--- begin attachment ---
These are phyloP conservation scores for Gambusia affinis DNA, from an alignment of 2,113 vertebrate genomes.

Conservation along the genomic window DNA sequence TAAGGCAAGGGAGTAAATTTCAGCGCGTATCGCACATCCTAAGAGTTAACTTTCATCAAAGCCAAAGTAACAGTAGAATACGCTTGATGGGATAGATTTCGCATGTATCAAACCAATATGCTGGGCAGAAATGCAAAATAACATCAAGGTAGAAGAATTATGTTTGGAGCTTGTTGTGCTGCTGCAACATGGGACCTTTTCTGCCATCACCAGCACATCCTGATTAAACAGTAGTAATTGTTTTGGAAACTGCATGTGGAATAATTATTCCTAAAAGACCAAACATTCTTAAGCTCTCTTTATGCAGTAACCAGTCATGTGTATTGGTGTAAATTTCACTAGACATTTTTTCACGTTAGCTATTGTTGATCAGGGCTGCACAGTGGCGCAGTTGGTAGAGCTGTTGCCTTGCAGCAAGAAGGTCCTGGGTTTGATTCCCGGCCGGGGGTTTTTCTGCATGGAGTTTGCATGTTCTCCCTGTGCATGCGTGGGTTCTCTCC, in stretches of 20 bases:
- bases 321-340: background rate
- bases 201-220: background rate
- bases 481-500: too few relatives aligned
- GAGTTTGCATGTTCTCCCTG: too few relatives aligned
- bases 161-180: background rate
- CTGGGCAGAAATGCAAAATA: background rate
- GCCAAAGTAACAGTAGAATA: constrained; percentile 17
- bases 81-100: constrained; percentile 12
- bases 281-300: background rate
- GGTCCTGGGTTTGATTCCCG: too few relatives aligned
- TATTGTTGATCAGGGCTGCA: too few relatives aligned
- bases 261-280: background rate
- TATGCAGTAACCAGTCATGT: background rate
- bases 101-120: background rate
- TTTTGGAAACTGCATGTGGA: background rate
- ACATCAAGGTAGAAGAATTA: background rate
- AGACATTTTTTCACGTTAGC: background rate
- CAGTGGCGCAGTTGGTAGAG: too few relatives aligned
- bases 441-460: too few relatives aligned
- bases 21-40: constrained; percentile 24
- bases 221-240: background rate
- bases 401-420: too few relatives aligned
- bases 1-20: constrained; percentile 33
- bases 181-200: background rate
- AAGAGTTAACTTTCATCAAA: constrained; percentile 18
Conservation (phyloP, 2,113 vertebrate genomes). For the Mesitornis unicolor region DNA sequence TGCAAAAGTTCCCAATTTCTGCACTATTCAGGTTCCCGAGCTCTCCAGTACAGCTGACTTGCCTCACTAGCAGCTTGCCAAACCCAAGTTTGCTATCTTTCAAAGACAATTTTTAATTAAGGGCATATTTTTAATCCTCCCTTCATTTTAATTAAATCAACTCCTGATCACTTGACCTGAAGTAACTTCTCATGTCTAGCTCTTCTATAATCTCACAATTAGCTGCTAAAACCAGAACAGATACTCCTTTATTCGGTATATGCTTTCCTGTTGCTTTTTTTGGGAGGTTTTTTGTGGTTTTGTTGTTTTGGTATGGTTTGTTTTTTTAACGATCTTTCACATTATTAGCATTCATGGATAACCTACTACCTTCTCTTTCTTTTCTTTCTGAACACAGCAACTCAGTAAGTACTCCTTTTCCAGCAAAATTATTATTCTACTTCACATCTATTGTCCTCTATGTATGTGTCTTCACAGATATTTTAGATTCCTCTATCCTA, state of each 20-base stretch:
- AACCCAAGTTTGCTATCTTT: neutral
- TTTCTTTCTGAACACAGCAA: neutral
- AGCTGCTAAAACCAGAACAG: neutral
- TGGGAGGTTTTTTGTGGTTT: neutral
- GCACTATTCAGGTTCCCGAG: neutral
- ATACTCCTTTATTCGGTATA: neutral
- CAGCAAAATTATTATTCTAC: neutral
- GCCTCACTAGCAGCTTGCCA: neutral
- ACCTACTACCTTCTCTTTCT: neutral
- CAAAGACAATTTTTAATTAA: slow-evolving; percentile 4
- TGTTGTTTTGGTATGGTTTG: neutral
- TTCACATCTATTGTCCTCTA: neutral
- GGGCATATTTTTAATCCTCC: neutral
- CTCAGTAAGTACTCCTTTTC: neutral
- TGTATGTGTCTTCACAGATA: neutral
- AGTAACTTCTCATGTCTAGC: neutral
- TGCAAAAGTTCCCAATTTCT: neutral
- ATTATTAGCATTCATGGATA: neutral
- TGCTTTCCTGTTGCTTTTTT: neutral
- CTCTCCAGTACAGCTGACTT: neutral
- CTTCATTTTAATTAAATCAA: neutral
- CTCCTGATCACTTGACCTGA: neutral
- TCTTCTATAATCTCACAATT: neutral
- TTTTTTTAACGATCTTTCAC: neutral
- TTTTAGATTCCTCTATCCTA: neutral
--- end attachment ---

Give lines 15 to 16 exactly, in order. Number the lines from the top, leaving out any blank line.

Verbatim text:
- TATGCAGTAACCAGTCATGT: background rate
- bases 101-120: background rate